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Malondialdehyde (MDA), a major lipid peroxidation product, spontaneously binds to, and modifies proteins. In vivo, proteins are physiologically exposed to micromolar MDA concentrations for long periods. In order to mimic this process in vitro, protein modification is often performed by short exposure to millimolar MDA concentrations, also in order to generate antigenic structures for antibody production. However, in our study, spectrophotometric and fluorimetric characteristics, electrophoretic migration, susceptibility to trypsin digestion and reactivity to antibodies indicated substantial differences between albumin incubated with millimolar MDA concentrations for a short period of time and albumin incubated with micromolar MDA concentrations for a long period of time. Therefore, our study showed that short incubation of albumin with millimolar MDA concentrations does not mimic the consequences of albumin exposure to long incubation with micromolar MDA concentrations. This casts doubts on the real possibility that antibodies, elicited with proteins modified with millimolar MDA concentrations for a short period, could detect all MDA-modified proteins in vivo. Moreover, natural antibodies against albumin, modified with micromolar MDA concentrations, have been detected in the serum of healthy blood donors, which appears to justify the existence of these kinds of modified proteins in vivo. Copyright © 2012 Elsevier Inc. All rights reserved.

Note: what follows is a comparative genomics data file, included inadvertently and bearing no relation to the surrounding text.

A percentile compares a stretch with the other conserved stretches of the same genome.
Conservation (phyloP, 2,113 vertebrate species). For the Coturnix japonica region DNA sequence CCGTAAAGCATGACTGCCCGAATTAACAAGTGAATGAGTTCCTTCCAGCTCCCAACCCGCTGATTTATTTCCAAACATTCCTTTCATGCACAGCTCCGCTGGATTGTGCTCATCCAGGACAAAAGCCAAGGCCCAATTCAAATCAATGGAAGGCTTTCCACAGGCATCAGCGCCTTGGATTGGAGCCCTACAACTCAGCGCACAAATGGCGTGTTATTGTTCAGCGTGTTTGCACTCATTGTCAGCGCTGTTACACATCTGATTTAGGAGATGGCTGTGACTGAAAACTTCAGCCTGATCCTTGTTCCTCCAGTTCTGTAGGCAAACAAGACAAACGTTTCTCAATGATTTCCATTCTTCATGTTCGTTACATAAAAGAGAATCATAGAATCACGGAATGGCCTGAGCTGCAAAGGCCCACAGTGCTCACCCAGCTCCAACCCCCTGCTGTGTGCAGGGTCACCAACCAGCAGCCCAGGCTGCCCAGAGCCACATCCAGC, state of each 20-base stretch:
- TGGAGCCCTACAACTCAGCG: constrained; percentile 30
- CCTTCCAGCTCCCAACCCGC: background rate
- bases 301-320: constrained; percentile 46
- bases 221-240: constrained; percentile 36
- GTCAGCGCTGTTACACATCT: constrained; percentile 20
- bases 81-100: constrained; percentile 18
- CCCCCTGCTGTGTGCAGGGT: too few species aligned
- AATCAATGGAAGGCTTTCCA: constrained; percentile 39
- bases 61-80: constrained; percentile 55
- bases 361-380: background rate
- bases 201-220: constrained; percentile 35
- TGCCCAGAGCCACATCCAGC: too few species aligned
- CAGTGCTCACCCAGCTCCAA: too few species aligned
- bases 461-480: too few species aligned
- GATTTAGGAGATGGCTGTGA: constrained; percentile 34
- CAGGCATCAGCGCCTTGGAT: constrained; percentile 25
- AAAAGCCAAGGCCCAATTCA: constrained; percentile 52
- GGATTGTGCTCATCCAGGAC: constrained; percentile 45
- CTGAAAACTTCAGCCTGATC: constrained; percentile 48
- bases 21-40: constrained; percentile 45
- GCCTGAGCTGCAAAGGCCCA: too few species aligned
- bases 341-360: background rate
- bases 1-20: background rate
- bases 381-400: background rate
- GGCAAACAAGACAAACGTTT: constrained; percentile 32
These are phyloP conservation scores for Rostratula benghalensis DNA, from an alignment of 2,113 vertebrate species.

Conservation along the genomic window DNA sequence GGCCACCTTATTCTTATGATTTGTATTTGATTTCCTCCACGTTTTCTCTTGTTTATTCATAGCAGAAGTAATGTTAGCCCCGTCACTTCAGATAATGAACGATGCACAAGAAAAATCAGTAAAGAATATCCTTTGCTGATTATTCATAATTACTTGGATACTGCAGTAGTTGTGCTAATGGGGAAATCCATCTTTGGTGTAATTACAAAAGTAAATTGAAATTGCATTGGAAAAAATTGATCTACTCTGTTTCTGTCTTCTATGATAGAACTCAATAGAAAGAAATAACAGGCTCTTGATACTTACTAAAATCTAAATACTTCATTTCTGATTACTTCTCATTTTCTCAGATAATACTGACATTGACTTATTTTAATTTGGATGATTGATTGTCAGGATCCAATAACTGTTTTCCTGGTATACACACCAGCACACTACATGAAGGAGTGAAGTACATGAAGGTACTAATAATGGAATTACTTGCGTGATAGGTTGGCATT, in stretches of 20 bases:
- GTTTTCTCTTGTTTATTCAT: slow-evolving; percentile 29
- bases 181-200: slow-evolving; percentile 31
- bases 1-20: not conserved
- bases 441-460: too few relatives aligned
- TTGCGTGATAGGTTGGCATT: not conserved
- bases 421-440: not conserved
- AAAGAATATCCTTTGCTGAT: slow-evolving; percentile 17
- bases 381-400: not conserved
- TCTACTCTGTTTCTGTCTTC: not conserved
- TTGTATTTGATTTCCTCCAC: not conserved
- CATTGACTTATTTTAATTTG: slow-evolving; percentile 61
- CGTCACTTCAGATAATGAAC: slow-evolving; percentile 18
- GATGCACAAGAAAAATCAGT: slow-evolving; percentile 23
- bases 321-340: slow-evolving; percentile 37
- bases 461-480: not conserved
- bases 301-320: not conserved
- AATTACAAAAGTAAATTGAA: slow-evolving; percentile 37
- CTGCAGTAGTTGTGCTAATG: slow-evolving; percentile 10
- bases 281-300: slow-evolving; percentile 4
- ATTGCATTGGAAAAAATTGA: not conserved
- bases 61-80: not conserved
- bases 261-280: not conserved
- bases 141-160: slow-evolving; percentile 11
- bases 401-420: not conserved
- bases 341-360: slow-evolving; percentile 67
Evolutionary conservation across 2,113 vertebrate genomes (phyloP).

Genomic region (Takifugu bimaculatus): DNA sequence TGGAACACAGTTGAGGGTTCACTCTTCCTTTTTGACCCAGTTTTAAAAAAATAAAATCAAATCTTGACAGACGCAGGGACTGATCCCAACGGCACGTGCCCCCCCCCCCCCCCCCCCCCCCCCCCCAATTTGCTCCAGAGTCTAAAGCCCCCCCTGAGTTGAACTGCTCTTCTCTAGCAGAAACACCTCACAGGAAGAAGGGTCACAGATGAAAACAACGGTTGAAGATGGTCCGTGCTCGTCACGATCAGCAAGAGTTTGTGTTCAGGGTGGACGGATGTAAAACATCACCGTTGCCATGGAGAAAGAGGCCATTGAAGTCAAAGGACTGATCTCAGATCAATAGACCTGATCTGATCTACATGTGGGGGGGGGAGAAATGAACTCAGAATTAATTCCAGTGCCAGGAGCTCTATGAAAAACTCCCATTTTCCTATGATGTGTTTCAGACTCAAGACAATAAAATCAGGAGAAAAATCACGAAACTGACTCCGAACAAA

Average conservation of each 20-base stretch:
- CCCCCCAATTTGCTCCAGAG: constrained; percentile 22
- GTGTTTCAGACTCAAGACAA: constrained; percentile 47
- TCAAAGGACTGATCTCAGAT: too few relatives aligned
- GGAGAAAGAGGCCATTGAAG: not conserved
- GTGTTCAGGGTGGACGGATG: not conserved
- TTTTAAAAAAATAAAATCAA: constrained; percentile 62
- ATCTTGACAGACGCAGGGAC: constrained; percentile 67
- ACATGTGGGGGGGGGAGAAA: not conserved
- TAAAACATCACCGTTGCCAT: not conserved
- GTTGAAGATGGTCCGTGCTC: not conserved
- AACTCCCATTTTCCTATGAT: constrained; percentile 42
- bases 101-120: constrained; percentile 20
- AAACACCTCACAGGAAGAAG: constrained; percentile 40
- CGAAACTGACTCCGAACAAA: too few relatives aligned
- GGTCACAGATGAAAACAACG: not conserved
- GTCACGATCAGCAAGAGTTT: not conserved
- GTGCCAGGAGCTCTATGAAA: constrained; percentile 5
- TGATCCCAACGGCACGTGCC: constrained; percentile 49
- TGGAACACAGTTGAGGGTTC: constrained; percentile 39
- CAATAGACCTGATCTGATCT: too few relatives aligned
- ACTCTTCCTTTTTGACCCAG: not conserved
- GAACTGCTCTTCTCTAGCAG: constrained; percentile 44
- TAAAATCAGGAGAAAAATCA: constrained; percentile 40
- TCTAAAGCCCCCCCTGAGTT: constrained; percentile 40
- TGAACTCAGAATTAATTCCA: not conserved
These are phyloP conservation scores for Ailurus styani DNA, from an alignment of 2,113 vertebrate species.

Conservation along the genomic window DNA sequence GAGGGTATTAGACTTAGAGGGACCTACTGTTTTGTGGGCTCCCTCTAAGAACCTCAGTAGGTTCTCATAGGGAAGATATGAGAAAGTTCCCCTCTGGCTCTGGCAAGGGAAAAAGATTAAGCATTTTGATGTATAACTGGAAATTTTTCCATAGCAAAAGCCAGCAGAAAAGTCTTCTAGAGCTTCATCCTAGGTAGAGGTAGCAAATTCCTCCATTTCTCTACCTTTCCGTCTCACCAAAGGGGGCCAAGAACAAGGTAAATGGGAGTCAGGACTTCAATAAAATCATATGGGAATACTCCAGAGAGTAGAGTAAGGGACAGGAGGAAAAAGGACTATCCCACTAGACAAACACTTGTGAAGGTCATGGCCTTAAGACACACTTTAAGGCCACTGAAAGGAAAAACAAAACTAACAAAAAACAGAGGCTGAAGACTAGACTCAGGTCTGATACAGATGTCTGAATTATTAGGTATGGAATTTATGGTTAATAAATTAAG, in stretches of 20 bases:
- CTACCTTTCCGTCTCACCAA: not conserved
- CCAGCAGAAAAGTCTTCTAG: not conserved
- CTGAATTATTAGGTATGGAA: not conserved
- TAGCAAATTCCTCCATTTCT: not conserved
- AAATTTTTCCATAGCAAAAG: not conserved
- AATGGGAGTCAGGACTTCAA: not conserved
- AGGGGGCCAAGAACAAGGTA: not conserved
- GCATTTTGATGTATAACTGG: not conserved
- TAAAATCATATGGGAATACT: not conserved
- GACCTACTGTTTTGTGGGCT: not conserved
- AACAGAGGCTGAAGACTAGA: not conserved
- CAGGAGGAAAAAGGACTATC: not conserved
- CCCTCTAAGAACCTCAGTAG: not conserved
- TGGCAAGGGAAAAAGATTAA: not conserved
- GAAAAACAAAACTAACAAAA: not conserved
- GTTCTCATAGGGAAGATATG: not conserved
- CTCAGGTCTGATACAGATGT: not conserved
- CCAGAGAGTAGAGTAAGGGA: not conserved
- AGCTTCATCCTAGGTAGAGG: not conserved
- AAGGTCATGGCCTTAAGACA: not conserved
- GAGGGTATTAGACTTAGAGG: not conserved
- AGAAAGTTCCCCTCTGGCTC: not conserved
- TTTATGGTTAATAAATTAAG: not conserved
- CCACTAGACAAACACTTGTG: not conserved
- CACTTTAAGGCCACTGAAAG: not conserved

Susanna Millanta, Anna Lisa Furfaro, Paolo Carlier, Bruno Tasso, Mariapaola Nitti, Cinzia Domenicotti, Patrizio Odetti, Maria Adelaide Pronzato, Nicola Traverso. Short exposure of albumin to high concentrations of malondialdehyde does not mimic physiological conditions. Experimental and molecular pathology. 2013 Feb;94(1):270-6

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PMID: 22771309

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